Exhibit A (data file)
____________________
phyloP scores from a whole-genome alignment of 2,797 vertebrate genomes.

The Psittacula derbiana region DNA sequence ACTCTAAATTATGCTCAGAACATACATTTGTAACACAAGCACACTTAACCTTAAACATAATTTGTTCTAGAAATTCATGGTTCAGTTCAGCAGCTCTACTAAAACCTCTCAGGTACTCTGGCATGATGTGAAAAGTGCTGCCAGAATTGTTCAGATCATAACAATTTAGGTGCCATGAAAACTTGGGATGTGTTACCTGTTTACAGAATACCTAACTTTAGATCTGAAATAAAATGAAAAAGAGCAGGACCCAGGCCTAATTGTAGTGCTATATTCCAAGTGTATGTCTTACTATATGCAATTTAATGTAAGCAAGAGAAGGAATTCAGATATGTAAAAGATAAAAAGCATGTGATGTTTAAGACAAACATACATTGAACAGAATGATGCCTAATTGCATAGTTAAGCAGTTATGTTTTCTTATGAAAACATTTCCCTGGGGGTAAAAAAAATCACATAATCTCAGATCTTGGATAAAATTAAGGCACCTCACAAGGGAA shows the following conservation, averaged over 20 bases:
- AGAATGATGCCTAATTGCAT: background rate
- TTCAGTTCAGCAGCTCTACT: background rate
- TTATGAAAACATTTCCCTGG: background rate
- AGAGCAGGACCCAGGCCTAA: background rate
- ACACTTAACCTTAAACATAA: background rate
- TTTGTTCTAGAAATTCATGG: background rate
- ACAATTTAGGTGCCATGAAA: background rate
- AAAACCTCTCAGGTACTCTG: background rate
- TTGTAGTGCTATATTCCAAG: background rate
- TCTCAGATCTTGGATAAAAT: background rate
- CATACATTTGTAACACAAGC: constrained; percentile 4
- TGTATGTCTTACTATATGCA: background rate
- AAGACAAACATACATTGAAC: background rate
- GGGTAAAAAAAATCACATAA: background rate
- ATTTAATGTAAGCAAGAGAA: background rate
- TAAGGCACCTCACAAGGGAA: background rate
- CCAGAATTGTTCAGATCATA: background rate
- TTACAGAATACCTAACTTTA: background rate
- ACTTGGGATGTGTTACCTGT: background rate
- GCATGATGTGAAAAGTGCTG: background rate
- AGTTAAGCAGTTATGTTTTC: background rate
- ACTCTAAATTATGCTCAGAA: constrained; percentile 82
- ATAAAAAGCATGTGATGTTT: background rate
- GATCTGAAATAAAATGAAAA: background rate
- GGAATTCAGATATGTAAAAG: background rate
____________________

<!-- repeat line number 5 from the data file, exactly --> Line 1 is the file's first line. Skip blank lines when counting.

- TTATGAAAACATTTCCCTGG: background rate